Corey Cerovsek Now (Dec 23) & Then (1987)Sunday, December 24, 2006
"Thy glass will show thee how thy beauties wear, thy dial how thy precious minutes waste"
Sonnet 77, William Shakespeare
Sometime around 1985 I saw a series of photographs at the Presentation House in North Vancouver. They were photographs of four sisters taken in a beach in Massachusets by photographer Nicholas Nixon. The photos had the four women (one is Nixon's wife) always in the same order. I was drawn to these photographs and I stared at them for a long time.
In 1954 my mother took me to see The Living Desert, a Walt Disney documentary directed by James Algar that won the first Oscar ever for a documentary film (1953). The film was about the flora and fauna of the deserts of the American South West. It featured (it was a state of the art novelty in 1954) time lapse cinematography so that desert blooms opened before your eyes. Time seemed to pass by quickly.
We are far more practical in modern times. Why wash your jeans 50 times before wearing them? You can buy aged, stone washed, faded jeans with "the look" of your favourite pair. Buying antiques can be tough as the antique might just be one of those instant antiques. The effect of time on the human face can be a shock if you haven't seen a long lost friend for a while and if Botox or corrective surgery have not had some play. Without being too aware we ourselves can be a shock to others as we remember ourselves as being young. But there are pleasures to be had in documenting the face over time. I might just be around to photograph Rebecca at the point when she ceases to be a child and becomes a woman. Will I know?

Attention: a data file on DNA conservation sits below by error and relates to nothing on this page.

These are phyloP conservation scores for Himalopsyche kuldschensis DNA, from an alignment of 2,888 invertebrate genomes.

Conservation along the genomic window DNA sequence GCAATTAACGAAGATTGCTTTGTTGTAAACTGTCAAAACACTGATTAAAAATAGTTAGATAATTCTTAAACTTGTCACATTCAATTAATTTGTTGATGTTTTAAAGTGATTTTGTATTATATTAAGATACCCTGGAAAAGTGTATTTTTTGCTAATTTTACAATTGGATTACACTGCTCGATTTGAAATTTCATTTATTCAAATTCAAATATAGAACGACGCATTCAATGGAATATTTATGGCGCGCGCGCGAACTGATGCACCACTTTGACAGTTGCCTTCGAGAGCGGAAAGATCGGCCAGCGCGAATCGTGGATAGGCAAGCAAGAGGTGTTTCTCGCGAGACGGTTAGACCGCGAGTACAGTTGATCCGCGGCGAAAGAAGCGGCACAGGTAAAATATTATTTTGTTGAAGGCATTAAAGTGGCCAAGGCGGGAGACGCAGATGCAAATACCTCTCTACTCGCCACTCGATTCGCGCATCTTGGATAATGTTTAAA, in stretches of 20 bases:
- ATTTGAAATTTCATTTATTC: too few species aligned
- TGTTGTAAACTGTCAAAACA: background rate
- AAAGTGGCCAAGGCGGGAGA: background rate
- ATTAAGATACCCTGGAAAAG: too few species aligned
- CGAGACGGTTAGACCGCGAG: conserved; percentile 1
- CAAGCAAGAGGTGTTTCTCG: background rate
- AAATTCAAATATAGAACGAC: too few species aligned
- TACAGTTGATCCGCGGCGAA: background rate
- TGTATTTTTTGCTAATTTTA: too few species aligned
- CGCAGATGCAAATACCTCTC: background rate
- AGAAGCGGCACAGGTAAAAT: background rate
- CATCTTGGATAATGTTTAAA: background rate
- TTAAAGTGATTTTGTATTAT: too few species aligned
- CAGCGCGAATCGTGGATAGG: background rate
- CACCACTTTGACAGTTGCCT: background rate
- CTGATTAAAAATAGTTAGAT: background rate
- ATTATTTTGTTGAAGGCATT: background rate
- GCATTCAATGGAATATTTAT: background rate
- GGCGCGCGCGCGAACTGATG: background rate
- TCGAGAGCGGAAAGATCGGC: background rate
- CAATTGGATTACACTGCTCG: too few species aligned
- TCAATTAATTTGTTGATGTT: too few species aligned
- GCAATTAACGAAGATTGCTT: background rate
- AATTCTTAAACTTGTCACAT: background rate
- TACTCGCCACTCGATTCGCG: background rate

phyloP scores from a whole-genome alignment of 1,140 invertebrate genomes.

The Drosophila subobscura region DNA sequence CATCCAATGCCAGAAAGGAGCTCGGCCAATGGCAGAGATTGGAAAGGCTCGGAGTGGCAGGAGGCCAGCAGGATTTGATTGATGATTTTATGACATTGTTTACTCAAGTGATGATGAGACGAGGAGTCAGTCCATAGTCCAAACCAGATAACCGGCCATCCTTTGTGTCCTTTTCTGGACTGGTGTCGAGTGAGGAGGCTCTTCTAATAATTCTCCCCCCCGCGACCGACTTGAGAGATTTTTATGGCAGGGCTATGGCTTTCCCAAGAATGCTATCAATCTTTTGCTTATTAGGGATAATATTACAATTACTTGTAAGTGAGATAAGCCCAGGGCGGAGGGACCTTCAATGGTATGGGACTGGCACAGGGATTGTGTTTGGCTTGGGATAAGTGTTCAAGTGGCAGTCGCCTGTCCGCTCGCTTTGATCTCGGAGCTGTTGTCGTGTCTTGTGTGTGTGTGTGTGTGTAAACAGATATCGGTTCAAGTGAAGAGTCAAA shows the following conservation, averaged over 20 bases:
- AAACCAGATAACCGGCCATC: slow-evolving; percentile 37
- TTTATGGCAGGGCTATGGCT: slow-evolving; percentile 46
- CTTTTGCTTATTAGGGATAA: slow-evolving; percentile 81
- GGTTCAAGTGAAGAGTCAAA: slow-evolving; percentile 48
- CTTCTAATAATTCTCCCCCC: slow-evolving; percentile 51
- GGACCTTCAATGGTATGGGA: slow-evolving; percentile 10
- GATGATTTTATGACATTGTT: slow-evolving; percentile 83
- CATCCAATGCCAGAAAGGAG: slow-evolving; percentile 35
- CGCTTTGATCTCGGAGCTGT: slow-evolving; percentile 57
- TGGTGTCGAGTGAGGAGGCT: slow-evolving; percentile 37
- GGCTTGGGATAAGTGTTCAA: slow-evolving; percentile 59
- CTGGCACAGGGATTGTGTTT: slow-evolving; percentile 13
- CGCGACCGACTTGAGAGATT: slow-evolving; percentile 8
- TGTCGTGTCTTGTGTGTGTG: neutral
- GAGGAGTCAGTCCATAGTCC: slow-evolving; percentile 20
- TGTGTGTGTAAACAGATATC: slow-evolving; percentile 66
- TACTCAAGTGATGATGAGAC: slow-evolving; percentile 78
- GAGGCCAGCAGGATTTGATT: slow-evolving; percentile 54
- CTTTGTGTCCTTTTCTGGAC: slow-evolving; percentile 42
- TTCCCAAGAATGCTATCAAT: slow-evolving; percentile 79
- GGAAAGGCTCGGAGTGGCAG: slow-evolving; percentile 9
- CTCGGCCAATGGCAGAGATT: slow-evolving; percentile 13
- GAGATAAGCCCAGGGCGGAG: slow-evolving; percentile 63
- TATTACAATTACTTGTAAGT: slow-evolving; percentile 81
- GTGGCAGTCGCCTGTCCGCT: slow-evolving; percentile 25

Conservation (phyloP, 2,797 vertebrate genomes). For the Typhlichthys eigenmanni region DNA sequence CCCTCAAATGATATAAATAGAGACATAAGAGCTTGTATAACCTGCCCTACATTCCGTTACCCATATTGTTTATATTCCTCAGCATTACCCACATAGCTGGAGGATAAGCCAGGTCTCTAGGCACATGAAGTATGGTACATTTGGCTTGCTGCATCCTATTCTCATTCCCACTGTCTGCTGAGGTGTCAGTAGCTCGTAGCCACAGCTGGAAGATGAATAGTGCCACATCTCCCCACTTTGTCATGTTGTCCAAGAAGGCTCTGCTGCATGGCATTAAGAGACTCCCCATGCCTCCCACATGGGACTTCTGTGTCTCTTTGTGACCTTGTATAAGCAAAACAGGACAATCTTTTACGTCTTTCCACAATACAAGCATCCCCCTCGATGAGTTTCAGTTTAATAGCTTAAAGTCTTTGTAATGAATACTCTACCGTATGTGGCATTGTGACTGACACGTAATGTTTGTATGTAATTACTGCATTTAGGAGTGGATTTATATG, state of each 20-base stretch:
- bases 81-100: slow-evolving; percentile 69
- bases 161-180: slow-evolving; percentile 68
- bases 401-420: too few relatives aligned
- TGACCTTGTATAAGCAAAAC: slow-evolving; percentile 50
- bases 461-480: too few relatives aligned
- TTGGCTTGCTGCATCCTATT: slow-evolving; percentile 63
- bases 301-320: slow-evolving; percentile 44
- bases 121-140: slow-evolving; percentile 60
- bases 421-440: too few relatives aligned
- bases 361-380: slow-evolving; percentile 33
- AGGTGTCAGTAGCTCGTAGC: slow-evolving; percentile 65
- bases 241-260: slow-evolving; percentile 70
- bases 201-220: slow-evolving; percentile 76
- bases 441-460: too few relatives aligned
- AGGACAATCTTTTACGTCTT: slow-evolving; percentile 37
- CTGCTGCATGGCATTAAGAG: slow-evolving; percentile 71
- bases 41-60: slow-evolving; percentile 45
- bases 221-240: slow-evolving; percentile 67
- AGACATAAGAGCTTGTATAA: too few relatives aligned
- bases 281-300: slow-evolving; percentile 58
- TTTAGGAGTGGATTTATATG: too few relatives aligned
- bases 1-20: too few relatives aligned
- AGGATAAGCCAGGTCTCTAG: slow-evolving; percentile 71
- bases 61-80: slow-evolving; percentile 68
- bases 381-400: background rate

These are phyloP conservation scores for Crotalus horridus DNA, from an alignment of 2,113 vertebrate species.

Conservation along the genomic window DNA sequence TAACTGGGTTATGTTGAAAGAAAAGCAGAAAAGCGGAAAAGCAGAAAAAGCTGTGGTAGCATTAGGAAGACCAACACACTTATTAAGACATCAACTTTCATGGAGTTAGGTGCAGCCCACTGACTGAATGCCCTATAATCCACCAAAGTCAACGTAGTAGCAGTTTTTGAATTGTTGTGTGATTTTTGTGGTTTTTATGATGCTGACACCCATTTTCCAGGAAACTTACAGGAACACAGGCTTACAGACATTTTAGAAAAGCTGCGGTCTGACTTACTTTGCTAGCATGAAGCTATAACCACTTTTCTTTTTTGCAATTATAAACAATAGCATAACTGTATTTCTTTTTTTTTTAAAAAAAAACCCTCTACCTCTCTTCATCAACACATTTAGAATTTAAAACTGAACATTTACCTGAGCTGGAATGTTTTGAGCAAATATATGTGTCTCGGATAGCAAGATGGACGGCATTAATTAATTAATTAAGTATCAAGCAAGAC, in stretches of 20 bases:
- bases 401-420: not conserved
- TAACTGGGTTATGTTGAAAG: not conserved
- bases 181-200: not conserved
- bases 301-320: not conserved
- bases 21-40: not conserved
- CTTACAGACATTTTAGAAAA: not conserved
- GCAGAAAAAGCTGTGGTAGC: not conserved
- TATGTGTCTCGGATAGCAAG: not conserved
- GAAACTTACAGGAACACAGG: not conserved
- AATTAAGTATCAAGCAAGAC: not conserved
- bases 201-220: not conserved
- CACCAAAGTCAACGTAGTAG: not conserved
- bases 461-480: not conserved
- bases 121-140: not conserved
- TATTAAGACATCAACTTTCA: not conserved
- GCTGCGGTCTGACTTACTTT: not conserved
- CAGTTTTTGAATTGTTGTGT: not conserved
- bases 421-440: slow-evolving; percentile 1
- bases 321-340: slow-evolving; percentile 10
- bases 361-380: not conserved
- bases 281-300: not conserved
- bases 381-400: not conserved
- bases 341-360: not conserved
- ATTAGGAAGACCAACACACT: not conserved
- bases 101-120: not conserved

I understand Nicholas Nixon's 35 year-and-counting obsession with the Four Sisters. Besides doing this with my own family I have photographed Vancouver architect Arthur Erickson for 25 years. But he was full grown the first time I photographed him. In the case of violinist Corey Cerovsek I started when he was 14 (above, right). Yesterday's morning session in my studio was our fourth. And we always use a marking pen to draw a violin's f-hole on his palm. We drew generic f-holes. This time Corey brought his "Milanollo" Stradivarius, of 1728, as reference. I dared not touch it as the instrument was played, among others, by Christian Ferras, Giovanni Battista Viotti, and Nicolò Paganini.
Cerovsek mentioned that his petit amie said that our former artsy effort (above) was too much of a Hitler pose. I was careful not to repeat it. This time around I decided to make Cerovsek a bit older by using a green filter and dramatic lighting. After seeing his simultaneous performance as soloist and leader/director in Friday night's concert of baroque music at the Chan I thought that the "older" look would be interesting.
Cerovsek says that our next assignment might be in a couple of years or more. I felt sad that it won't be soon but I did manage to get a more playful photograph where we substituted the f-hole with something more seasonal.
Corey Cerovsek One More Time